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Published on Mar 20, 2024

When homeowners reach out to us about remodeling their kitchen, one of the first questions they ask is “howmuch does it cost?” If a contractor is willing to quote a dollar amount over the initial phone call, it is likely basedon the average kitchen remodel they complete. So, if your first call is to a high-end remodeling contractor, youmay want a chair nearby to recover from the price shock. A great reference for understanding the average cost inyour geographic area is the Cost vs Value sheet published each year by Remodeling Magazine.

For this article I’ll use a $100,000.00 budget to explain how to create your kitchen remodel plan.

Fees Outside the Contractor Budget

Let’s address what is not included in the budget allocated to the contractor. Architect & designer fees areseparate from the contractor’s estimated cost to complete a kitchen remodel. The contractor needs to see thestructural plans and know what materials the homeowner has selected in order to provide an accurate projectestimate. The contractor’s time to price materials and help the homeowner make final selections is billableseparate from the project estimate. The next big-ticket item often not included in the contractor’s estimate isappliances, typically purchased by the homeowner. There are many reasons for this which I will cover in a futureblog.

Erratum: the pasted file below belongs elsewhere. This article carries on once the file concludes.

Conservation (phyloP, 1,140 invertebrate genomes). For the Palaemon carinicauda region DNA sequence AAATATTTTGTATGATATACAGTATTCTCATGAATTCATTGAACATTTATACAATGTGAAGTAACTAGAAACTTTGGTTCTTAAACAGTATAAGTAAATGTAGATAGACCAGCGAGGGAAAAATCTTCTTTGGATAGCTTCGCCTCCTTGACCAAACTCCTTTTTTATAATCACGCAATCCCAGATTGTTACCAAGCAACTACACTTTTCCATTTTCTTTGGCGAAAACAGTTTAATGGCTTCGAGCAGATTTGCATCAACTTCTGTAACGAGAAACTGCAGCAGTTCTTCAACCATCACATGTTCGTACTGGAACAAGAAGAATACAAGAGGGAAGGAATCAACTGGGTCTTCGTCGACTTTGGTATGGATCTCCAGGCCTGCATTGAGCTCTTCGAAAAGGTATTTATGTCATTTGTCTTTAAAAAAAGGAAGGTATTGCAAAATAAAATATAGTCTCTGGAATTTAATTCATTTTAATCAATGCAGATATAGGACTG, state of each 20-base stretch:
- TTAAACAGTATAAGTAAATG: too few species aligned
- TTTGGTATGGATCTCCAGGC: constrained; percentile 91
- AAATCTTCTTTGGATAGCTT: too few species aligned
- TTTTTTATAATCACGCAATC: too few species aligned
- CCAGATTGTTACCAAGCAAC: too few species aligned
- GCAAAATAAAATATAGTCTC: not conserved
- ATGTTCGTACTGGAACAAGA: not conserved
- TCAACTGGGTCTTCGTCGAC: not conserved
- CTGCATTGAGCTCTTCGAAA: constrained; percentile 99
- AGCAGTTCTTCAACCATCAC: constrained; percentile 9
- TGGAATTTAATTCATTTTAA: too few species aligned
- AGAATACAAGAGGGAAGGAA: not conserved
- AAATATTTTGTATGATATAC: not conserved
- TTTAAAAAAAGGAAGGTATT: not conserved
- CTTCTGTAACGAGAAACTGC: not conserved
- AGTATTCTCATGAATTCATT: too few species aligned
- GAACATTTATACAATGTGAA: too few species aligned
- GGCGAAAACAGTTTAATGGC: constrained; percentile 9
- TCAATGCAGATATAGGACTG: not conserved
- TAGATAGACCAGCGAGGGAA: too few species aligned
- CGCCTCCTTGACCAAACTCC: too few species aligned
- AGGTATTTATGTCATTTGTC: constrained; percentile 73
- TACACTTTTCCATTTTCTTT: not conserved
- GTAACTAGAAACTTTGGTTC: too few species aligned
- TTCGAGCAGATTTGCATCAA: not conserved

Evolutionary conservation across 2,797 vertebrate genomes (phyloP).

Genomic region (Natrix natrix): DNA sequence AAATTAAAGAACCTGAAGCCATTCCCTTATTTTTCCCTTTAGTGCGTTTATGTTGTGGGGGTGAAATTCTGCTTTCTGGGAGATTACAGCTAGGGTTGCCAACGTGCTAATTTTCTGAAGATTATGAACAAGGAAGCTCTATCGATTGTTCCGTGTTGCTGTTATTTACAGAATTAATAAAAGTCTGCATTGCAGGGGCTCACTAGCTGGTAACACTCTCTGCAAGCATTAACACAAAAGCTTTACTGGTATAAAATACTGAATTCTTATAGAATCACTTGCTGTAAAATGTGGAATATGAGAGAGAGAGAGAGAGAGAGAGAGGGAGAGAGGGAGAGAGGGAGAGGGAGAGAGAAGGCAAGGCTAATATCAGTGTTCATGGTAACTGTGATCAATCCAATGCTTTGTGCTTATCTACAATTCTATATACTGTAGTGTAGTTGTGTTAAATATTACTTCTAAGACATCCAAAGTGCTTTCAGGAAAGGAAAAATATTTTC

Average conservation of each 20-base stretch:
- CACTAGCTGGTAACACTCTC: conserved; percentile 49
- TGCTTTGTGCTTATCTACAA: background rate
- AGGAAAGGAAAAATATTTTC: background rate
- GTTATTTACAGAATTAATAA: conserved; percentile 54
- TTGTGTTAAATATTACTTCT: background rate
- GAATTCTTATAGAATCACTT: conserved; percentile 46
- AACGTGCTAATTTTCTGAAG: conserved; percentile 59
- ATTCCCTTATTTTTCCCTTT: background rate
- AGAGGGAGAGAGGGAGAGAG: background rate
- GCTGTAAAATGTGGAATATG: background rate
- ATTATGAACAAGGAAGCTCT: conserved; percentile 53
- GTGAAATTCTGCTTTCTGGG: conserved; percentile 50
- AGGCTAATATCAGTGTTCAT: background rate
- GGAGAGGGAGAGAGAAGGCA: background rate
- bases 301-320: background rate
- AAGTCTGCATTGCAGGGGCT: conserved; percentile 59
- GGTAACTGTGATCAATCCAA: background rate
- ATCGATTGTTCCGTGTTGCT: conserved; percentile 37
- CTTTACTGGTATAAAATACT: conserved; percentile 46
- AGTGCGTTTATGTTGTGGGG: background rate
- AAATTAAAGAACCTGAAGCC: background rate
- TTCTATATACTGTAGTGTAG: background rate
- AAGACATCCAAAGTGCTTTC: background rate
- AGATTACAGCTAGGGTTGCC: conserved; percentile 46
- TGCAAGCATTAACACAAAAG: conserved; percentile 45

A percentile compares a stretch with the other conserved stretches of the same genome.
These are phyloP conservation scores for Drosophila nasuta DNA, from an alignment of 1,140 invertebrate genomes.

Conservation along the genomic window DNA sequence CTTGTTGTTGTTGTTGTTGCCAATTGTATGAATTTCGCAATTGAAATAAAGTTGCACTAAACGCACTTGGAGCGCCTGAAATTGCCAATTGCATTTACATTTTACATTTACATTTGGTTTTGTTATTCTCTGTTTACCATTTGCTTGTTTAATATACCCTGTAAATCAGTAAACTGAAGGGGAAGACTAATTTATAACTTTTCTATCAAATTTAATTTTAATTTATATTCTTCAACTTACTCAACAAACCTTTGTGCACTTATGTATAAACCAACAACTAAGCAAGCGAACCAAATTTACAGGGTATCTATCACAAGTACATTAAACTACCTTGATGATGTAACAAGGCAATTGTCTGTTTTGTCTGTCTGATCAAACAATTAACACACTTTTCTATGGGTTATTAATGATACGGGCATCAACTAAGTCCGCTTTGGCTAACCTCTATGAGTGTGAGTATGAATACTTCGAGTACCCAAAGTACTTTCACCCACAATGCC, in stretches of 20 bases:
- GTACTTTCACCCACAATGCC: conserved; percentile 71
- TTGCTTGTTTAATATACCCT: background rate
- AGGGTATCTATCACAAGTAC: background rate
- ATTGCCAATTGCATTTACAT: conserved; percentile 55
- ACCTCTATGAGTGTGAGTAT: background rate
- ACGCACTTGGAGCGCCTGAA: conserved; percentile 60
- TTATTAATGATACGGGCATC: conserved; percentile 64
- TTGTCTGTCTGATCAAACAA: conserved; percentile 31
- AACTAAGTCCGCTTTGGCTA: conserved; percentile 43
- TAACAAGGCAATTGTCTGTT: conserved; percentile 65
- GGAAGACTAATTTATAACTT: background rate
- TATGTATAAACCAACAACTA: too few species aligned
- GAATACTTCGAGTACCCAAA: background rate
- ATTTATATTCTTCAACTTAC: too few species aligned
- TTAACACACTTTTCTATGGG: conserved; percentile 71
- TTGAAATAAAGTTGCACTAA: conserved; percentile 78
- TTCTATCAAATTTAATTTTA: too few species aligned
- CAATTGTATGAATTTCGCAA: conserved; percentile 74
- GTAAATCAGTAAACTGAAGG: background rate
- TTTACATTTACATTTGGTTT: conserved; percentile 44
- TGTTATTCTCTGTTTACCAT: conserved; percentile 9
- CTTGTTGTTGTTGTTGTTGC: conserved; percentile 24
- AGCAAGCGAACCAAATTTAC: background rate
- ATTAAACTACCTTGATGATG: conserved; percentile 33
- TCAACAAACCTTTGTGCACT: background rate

Non Material Expenses: 25%

When working with high dollar amounts, you always want to include sales tax in the budget. The average tax forthe greater Seattle area is ten percent. We also recommend including a contingency of 5% in the initial budget.This number can change as more project details become known. General Conditions items must also be factoredin. These include regulated items such as portable toilets and debris management, and project managementfees. Altogether, these factors generally account for 25% of the budget.

Mechanical Systems: 10-15%

Between the HVAC, plumbing and electrical systems we find electrical is often the bigger expense becauseremodels usually require replacing or expanding kitchen outlets and lighting. Set aside 10-15% for mechanicalsystems. Increase this percentage if you plan on moving appliances to new locations or if you live in an olderhome that clearly needs updating.

Cabinets: 15-20%

There are many different cabinet brands and price ranges. Finding the right supplier can be critical to makingyour project work. Cabinets are a big focal point in your kitchen so make sure you select the right supplier foryour project. Your contractor can likely provide recommendations. Set aside 15-20% of your budget for cabinets.

Remaining Budget: 40-50%

We started with $100,000 and after accounting for general costs, we now have between $40,000 and $50,000.00remaining for other items. These include tile, flooring, paint, carpentry labor, and other materials. This remainingbudget gets used quickly. Remember, appliances are not part of the contractor budget, so they need to be addedinto your calculations. When you plan your kitchen remodel, make sure to budget for all the expenses includingthose outside the contractor’s project scope—the surest way to get the kitchen that’s right for you.

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